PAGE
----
Just before the ghul made it to the large double doors leading out towards the driveway, I raised the gun to point at its back, but rather than fire, slapped my left hand onto my coat over the pocketwatch and shouted, concentrating on solidity.
I had no idea whether it would work, but the ghul staggered suddenly. It recovered, approached the doors and threw itself at them, head and shoulders out and ready to slip through their substance - but instead there was a clearly-audible impact, and the doors swung away from it as it struck them head-on, falling out towards the street.
I hurdled an empty row of chairs, miraculously managing not to trip, lose the gun or worse fire it by accident, and then wobbled as I struggled to avoid running headlong into a confused-looking man in a wheelchair. Spinning drunkenly around him, I managed to come out of the stumble heading for the doorway and charged through it as the screams continued behind me.
As I came through the door, there was a flash of pain and light. I clenched my hand reflexively as the world tumbled, and the ghul's hissing rage filled my right ear as it carried me sideways over a low metal railing and onto the concrete. I clubbed at it with the gun - nearly five pounds of metal, better than nothing - and felt it connect solidly with the long skull, sounding just like it had hit bare bone. The ghul screamed again, and did something that resulted in me losing my wind in a storm of pain in my midsection. As I rolled over to my knees, sucking air, I realized I'd just been kneed directly in the groin by a mythical corpse stealer.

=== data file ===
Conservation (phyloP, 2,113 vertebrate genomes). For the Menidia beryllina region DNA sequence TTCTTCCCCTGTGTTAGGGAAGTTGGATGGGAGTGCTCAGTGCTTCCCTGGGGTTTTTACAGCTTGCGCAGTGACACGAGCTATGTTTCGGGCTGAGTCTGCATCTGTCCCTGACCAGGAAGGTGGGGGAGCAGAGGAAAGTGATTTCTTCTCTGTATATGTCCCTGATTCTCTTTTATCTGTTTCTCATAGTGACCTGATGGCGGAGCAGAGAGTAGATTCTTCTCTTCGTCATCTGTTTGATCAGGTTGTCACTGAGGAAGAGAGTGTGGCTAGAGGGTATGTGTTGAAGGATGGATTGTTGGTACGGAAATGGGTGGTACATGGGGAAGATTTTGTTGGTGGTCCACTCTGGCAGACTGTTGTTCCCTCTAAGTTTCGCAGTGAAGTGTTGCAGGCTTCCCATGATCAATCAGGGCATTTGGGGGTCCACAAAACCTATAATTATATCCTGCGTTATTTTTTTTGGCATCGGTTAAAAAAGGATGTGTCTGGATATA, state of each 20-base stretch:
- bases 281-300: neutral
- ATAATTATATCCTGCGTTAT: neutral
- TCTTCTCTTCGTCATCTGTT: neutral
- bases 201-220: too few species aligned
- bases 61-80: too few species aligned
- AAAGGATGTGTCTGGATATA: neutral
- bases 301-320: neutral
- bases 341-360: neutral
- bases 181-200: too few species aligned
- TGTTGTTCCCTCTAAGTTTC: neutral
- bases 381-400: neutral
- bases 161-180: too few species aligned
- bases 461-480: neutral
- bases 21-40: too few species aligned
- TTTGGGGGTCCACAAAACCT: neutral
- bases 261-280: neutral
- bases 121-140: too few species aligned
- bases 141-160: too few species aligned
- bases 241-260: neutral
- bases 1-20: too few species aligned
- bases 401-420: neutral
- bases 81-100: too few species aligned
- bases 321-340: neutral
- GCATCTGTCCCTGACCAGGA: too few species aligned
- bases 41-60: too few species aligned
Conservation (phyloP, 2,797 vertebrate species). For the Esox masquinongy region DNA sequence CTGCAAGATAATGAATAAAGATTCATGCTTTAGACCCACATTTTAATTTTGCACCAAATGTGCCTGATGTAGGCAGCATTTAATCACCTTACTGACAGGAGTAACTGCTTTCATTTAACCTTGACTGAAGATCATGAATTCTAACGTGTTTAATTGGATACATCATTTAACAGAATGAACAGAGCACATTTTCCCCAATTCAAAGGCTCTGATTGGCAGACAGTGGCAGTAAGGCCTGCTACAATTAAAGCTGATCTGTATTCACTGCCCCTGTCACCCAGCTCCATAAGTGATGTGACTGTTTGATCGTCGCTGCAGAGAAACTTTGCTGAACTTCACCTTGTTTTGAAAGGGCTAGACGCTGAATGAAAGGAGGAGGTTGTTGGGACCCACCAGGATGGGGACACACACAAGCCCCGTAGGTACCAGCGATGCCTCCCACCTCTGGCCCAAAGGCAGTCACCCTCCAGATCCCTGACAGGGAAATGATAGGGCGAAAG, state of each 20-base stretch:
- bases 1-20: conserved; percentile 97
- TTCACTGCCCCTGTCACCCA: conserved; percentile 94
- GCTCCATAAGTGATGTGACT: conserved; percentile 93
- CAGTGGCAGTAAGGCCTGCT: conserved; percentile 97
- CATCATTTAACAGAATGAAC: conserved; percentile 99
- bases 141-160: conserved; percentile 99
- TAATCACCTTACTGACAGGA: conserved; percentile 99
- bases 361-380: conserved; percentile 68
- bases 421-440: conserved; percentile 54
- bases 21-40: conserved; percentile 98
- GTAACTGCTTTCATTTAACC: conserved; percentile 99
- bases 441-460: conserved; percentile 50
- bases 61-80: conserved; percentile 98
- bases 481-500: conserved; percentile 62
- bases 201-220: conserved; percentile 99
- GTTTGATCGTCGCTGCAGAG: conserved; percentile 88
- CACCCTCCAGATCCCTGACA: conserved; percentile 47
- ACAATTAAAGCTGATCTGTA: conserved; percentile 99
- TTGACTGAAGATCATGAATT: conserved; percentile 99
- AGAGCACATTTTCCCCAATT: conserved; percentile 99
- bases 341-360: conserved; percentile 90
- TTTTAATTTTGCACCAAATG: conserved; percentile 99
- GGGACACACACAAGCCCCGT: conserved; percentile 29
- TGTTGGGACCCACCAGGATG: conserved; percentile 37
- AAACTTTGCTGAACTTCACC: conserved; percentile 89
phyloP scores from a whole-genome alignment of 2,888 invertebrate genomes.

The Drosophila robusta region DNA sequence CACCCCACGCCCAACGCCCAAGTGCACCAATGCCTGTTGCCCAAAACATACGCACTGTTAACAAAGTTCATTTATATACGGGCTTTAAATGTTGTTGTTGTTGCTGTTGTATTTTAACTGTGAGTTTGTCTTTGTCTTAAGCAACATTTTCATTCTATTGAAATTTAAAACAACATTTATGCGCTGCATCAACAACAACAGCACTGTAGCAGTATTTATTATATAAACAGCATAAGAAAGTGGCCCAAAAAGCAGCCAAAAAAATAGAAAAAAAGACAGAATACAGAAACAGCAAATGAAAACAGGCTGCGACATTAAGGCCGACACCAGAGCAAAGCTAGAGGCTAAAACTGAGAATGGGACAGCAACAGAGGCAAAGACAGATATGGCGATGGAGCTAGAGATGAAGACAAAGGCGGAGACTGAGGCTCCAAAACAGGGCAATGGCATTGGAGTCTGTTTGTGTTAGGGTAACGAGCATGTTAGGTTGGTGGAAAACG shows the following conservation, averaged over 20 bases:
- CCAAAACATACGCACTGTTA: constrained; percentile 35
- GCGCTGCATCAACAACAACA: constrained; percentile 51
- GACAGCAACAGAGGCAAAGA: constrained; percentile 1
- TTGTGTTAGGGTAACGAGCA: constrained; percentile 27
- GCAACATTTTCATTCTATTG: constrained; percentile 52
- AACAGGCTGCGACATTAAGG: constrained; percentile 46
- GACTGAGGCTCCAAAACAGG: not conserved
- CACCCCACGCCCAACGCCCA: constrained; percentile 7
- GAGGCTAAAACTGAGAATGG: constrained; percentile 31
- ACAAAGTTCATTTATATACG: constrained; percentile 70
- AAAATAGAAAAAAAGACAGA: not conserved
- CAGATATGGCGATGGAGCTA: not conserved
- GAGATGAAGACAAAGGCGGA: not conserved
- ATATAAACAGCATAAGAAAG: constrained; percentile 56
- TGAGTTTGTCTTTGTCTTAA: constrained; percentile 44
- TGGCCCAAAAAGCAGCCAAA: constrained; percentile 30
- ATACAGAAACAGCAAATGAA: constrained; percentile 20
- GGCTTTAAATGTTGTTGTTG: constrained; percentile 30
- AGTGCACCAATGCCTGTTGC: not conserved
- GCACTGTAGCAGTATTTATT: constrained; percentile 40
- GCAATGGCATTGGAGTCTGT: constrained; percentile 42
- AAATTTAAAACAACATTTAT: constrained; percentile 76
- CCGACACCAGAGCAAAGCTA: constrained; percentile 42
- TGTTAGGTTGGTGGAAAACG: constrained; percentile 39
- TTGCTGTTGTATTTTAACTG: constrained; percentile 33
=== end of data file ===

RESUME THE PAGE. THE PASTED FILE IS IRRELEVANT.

When I managed to lift my head, still trying to get my breath back, I saw the grey shape staggering across the driveway towards the street. There wasn't anyone else in the immediate area. Realizing I had only one chance, I aimed the gun at the ground again and fired twice. This time, I kept the force cone narrower, concentrating on a circle the size of a softball directly between the ghul's shoulders. There was a thwacking noise and it tumbled again, rolling up against a brick pillar.